Winger Mahrez ended a three-month Premier League goal drought at the Vitality Stadium by stepping off the bench to fire the champions back to the top of the table.
The Algeria international has made only 11 top-flight starts since his £60million switch to the Etihad Stadium last summer and been restricted to just 124 minutes of league action in 2019.
He was unexpectedly thrust into Saturday’s game during first-half stoppage due to an injury to Kevin De Bruyne and capitalised by securing a 1-0 success with a low finish in the 55th minute.
“It’s so important for him. Firstly, for the team,” said Guardiola.
“He has to be ready and positive – ‘OK, my time is going to come, the time is going to come’ – because there are a lot of games.
“I don’t have any doubts about his quality and always his mentality is aggressive.
“But he has to understand where he is and where he is is at a team who scored 100 points (last season) and in every single game fight and run and play.
“And the people in front are Leroy (Sane) – last season one of the most important players that we had – Bernardo (Silva), the best player in the league, and Raheem (Sterling).”
City enjoyed 82 per cent possession on the south coast and won having prevented Bournemouth registering a shot at goal.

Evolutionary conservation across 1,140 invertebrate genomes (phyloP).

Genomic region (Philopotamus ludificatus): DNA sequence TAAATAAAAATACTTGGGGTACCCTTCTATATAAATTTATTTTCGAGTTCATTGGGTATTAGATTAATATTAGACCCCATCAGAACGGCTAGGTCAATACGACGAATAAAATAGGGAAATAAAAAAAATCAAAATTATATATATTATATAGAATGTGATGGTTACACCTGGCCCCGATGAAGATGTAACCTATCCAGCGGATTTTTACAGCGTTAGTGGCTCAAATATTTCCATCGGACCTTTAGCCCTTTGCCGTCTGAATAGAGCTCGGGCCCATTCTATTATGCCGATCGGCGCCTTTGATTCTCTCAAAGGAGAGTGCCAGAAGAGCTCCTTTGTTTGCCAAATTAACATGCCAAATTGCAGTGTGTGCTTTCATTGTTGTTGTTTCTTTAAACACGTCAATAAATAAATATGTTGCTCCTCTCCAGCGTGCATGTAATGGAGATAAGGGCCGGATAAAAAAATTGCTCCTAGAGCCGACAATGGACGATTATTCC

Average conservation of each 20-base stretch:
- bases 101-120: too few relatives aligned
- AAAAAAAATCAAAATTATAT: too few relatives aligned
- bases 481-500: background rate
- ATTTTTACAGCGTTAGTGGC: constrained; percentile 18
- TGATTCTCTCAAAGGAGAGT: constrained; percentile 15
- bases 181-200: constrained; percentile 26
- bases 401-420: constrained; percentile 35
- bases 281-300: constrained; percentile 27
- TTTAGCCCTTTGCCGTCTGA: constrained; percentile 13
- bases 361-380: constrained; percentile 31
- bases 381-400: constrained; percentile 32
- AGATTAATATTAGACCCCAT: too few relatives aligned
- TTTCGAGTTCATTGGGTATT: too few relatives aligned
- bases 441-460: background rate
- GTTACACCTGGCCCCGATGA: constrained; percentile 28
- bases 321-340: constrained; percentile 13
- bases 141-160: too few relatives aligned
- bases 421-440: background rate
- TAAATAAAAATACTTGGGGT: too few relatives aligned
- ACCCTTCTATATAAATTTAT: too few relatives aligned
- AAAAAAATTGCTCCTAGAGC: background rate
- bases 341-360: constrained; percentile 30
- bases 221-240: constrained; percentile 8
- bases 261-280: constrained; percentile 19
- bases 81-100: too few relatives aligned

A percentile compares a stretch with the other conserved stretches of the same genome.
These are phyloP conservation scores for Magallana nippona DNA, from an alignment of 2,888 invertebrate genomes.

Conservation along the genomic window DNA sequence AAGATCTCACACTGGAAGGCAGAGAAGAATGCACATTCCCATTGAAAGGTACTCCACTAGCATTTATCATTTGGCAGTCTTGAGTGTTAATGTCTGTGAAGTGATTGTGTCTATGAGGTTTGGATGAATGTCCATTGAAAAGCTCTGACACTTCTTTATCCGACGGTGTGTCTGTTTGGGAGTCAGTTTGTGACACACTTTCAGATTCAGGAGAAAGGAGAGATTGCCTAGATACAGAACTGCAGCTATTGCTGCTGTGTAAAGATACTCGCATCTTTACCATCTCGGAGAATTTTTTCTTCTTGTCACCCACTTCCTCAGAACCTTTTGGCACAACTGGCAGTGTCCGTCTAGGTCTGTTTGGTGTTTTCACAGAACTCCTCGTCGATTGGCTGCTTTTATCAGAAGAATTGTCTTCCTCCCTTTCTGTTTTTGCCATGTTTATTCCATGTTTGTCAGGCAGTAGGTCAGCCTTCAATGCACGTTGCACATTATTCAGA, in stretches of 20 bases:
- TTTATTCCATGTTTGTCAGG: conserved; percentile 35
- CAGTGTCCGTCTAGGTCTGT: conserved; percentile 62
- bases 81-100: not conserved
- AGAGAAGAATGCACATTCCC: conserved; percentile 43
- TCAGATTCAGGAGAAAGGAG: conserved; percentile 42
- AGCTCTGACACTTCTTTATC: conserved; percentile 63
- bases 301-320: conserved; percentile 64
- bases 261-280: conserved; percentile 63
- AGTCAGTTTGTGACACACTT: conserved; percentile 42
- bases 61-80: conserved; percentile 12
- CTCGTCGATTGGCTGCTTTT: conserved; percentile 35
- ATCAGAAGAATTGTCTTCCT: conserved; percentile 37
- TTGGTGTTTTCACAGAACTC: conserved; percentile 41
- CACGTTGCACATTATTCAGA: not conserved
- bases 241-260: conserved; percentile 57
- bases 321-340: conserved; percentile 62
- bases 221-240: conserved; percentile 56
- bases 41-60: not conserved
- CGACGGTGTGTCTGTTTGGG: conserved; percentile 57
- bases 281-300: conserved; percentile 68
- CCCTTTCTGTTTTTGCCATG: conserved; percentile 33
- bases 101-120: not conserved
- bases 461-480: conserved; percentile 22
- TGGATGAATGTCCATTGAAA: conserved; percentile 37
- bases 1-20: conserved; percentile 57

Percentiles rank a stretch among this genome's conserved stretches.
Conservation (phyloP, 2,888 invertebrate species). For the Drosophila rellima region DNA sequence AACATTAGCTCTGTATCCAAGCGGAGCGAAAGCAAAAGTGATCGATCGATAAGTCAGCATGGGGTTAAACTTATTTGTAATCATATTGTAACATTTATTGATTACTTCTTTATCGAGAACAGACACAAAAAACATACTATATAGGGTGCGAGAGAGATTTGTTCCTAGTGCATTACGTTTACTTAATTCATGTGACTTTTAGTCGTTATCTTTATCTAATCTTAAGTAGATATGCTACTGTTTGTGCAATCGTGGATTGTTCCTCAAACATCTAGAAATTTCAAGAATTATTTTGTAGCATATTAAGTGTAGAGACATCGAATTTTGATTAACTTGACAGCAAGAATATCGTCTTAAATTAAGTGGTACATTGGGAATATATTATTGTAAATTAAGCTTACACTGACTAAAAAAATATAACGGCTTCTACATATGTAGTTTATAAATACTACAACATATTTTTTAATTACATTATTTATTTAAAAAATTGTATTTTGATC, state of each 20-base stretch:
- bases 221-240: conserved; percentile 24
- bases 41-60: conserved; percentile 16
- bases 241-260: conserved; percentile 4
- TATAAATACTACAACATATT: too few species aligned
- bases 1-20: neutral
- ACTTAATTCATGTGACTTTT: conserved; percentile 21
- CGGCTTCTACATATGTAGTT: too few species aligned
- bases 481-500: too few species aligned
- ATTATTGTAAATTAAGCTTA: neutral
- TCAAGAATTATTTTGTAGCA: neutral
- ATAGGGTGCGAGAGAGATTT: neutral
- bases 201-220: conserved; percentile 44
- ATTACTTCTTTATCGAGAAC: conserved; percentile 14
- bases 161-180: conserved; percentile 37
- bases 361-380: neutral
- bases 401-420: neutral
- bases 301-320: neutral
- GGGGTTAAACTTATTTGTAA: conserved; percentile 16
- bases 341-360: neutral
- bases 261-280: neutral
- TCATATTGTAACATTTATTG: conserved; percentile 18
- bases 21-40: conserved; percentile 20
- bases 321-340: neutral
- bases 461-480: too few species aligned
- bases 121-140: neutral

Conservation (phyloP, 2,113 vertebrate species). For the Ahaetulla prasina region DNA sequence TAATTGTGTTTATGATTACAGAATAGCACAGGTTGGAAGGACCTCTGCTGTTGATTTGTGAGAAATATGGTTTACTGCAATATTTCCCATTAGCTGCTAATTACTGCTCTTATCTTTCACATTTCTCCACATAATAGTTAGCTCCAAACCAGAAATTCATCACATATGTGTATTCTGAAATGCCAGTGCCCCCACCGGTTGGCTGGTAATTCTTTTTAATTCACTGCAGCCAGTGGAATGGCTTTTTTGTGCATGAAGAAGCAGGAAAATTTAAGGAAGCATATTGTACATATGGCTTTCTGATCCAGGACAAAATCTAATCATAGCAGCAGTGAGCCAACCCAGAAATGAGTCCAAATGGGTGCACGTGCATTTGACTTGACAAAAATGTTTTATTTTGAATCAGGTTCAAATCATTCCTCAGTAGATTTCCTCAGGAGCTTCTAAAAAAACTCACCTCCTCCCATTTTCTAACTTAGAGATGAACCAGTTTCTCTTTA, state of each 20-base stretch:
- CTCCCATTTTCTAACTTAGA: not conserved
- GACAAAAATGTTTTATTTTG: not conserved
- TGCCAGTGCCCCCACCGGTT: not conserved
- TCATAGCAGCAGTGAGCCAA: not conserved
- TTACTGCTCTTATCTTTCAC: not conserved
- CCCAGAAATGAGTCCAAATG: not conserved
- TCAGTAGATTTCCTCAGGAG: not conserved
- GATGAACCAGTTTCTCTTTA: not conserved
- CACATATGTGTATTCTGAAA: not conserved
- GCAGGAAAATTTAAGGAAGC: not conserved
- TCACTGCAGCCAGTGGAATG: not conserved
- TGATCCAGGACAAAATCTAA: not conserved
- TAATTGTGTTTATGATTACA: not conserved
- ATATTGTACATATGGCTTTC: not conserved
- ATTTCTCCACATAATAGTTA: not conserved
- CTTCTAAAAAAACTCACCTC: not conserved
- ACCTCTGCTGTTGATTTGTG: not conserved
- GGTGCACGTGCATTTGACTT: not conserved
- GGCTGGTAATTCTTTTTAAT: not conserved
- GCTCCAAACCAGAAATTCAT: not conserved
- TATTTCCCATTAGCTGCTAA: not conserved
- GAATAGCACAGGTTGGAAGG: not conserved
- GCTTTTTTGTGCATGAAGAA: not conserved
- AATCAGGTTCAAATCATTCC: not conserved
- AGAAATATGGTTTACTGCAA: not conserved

The victory pushed Guardiola’s side two points clear of title rivals Liverpool ahead of Sunday’s Merseyside derby.
However, the success was tempered by De Bruyne’s hamstring injury and a recurrence of a groin problem for England defender John Stones.
Guardiola must wait to discover the extent of those problems but fears Belgium midfielder De Bruyne may be “out for a while”, although he said Stones was substituted as a “precaution”.
Mid-table Bournemouth saw their winless run to stretch to five games and have now been beaten home and away by both Liverpool and City.
Asked who he fancied for the title, Cherries boss Eddie Howe said: “Very difficult to call, I wouldn’t like to say one way or the other.
“I think they are different teams, different styles of play.
“But I think the common thing between both teams is they both have match-winners – at the right end of the pitch they’ve got those difference-makers.”